Content with Aqualung, I moved onto Imogen Heap’s newest album, Speak For Yourself (RCA). During the rather rhythmically driving track “Headlock,” the VR-670’s bass tightened just a little, as well as gaining a bit of impact that helped breathe a little more energy into the track. Heap’s vocals were boosted by the added weight, which helped her to take on a more true-to-life scale in my moderately-sized bedroom. While the added gusto down low was a pleasant surprise, it didn’t overpower the rest of the musical spectrum, which was more than apparent when it came to the harp featured on the track. The harp shimmered and danced across the far corners of my room in time with the music. Dynamically, the VR-670 simply came to play in what was a much more ballsy performance over the previous two-channel discs. Moving onto the track “Hide and Seek,” which features nothing but Heap’s layered vocals, one on top of each other, the VR-670 flexed a bit of muscle when it came to retrieving every last bit of detail in the track. The VR-670’s midrange was such that I began to shake my head in utter disbelief. The purity and natural ease that the VR-670 had with Heap’s raspy yet beautiful vocals was simply amazing.

Without a doubt, when it came to two-channel fare, the VR-670 had little to be ashamed of and a whole lot to be proud of. Never in my experiences have I come across a product that did so many little things right musically that the larger issues like dynamic capability and bass extension didn’t plague my thoughts as I sat, simply enjoying the music.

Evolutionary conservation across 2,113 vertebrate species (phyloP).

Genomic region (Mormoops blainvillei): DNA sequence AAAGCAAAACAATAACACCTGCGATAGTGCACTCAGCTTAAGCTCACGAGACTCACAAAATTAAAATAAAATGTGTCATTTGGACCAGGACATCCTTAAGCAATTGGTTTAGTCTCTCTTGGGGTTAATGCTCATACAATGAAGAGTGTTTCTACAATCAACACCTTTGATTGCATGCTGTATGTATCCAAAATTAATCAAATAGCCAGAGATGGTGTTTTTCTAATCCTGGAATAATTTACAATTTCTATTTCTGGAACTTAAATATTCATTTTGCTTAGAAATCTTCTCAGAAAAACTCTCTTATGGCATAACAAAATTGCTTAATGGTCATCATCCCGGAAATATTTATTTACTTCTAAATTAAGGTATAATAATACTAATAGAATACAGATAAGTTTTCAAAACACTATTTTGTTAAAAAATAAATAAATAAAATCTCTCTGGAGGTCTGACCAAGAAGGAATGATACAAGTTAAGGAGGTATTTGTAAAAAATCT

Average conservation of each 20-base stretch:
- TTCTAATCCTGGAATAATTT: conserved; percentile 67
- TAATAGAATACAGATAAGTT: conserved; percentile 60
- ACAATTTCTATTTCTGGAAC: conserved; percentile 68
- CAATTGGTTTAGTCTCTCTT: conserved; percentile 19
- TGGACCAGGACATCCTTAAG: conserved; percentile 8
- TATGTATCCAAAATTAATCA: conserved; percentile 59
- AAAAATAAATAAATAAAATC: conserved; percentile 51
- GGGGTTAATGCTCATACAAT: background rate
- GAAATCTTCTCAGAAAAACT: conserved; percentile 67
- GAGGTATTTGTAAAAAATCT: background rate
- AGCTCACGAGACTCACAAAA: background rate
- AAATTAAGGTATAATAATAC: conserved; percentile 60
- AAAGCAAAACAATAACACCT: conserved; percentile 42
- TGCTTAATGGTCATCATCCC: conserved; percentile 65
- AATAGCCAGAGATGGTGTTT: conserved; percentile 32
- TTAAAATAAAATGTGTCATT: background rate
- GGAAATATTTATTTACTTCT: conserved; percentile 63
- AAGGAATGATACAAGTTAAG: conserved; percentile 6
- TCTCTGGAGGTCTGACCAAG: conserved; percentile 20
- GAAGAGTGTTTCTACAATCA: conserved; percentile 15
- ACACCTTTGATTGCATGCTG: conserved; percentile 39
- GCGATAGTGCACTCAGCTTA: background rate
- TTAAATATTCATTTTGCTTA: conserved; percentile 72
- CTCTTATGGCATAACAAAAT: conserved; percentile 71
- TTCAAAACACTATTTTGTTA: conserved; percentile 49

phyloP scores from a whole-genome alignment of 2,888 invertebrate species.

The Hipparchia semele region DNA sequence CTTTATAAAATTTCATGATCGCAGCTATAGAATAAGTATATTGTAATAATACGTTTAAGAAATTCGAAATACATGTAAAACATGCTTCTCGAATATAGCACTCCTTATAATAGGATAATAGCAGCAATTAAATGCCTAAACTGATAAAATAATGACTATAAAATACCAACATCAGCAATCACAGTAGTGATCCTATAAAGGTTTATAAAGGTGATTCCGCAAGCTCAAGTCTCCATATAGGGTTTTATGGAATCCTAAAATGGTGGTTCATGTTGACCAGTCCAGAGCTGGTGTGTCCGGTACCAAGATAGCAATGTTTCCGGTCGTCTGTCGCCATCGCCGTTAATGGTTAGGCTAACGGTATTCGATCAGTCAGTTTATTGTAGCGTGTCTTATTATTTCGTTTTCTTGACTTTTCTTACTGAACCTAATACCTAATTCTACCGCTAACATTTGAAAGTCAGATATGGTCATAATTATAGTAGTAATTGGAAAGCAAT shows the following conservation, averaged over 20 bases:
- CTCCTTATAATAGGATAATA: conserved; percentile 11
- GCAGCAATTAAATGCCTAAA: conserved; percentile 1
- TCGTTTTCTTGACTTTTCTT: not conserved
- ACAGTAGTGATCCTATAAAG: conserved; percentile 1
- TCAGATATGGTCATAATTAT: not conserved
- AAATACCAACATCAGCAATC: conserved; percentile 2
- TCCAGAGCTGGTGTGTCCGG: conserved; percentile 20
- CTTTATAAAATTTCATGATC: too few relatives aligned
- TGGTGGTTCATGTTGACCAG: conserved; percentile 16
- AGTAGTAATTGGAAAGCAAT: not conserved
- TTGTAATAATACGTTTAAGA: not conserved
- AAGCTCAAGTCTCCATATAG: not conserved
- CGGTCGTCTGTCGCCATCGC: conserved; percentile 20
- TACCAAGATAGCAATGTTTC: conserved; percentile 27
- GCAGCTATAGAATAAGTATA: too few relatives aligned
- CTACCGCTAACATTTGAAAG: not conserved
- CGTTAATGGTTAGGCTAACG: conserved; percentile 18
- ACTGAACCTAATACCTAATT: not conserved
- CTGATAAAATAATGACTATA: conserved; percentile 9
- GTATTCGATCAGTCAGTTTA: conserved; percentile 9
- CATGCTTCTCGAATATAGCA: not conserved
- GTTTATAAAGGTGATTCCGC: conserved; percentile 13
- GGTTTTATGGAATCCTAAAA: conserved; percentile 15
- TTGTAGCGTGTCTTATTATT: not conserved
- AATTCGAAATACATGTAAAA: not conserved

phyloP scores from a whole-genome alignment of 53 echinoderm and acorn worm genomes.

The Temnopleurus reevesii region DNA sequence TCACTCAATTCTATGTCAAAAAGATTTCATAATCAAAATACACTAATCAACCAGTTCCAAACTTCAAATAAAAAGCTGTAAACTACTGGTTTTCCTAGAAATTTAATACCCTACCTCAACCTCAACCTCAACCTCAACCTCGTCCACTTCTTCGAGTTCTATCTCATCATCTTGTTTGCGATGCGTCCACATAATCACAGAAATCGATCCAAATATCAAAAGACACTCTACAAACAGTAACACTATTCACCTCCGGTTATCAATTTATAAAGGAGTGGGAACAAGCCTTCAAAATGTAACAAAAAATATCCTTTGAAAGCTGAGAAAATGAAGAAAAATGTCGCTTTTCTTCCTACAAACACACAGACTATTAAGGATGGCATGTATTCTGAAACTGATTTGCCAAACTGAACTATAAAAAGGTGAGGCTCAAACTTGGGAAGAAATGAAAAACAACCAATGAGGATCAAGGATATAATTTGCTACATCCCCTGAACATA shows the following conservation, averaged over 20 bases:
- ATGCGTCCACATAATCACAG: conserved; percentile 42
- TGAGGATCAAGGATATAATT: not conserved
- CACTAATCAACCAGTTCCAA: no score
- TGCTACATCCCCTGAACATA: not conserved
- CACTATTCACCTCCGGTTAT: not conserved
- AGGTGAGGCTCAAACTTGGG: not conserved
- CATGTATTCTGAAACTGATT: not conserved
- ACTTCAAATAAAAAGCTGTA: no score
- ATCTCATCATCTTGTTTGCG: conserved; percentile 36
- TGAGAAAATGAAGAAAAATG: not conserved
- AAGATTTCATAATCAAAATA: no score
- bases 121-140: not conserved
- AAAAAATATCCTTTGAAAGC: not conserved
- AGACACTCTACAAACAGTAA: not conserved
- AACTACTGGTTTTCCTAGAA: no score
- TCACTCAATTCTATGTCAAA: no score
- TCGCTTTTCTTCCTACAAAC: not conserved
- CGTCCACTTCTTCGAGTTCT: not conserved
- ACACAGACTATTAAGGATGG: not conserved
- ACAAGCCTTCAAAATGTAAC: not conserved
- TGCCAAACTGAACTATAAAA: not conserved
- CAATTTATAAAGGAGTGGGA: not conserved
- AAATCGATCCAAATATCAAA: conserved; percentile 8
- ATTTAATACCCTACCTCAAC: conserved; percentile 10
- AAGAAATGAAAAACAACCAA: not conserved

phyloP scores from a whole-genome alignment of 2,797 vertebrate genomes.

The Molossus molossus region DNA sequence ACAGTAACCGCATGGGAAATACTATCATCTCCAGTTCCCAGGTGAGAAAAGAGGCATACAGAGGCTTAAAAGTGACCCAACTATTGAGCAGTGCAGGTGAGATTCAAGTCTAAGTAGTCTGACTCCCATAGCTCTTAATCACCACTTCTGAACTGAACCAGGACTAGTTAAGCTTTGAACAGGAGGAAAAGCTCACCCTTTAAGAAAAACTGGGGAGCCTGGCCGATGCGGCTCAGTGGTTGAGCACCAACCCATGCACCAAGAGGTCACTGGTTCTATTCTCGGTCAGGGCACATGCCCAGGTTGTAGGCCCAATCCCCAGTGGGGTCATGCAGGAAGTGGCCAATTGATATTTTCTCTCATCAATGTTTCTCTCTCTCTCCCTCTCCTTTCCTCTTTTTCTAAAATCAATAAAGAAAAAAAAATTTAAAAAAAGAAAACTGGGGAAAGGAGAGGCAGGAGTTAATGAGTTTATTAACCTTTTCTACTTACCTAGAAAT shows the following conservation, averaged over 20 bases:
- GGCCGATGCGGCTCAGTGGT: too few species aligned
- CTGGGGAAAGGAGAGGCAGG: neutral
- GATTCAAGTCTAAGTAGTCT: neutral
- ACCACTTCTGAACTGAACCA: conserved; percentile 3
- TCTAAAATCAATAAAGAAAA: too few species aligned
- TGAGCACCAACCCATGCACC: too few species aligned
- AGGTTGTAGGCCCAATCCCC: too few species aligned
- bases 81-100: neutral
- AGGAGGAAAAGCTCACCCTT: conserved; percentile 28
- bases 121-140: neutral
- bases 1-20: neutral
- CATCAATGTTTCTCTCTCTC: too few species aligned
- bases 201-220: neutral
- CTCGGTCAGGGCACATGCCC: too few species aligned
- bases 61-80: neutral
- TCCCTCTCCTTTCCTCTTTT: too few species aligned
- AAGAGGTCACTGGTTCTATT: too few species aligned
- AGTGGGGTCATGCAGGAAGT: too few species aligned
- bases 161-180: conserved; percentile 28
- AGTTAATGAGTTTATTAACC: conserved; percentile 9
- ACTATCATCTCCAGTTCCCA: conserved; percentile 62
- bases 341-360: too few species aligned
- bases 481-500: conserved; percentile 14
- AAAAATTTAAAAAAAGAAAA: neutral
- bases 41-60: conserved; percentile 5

Moving on to multi-channel music, that’s right, multi-channel, I eagerly popped in the DVD-Audio disc of The Crystal Method’s Legion of Boom (V2 / DTS Entertainment). I set the VR-670’s audio setting from stereo to wide and prepared to find out if it could, in fact, create a convincing surround sound performance. During the opening track, “Starting Over,” I was both a bit surprised and disappointed. Right off the bat, the music itself gained more impact and detail, which was expected. Also, the VR-670’s dynamic capabilities seemed to come to life a bit more. Yet the wide setting seemed to add a certain level of reverberation and distortion to help fake the sense of rear speakers. For the most part, it was a success, but it came at the price of sonic purity. Everything seemed to take on a slight hollowness, which sucked a bit of midrange weight out of the music. It wasn’t all together distracting, however it was present. By the time I got to track four or so, I had subconsciously compensated for it and it was only when doing A/B comparisons that it became an issue. Speaking to the song’s surround sound performance, the VR-670 was able to take some of the track’s more snappy synthetic beats and bring them within inches of my ears. Did I feel surrounded? Sort of. Was it impressive nonetheless? You betcha. I experimented with speaker placement to try and complete the illusion. However, I achieved the best results with the speakers placed on either side of my television in the corner of my bedroom. Undoubtedly, the proximity of the two sidewalls had a profound effect on the success of the illusion, for the sound needs something to hit in order to redirect it behind you. Overall, I found the VR-670’s multi-channel reproduction to be rather robust, rhythmic and, above all, enjoyable.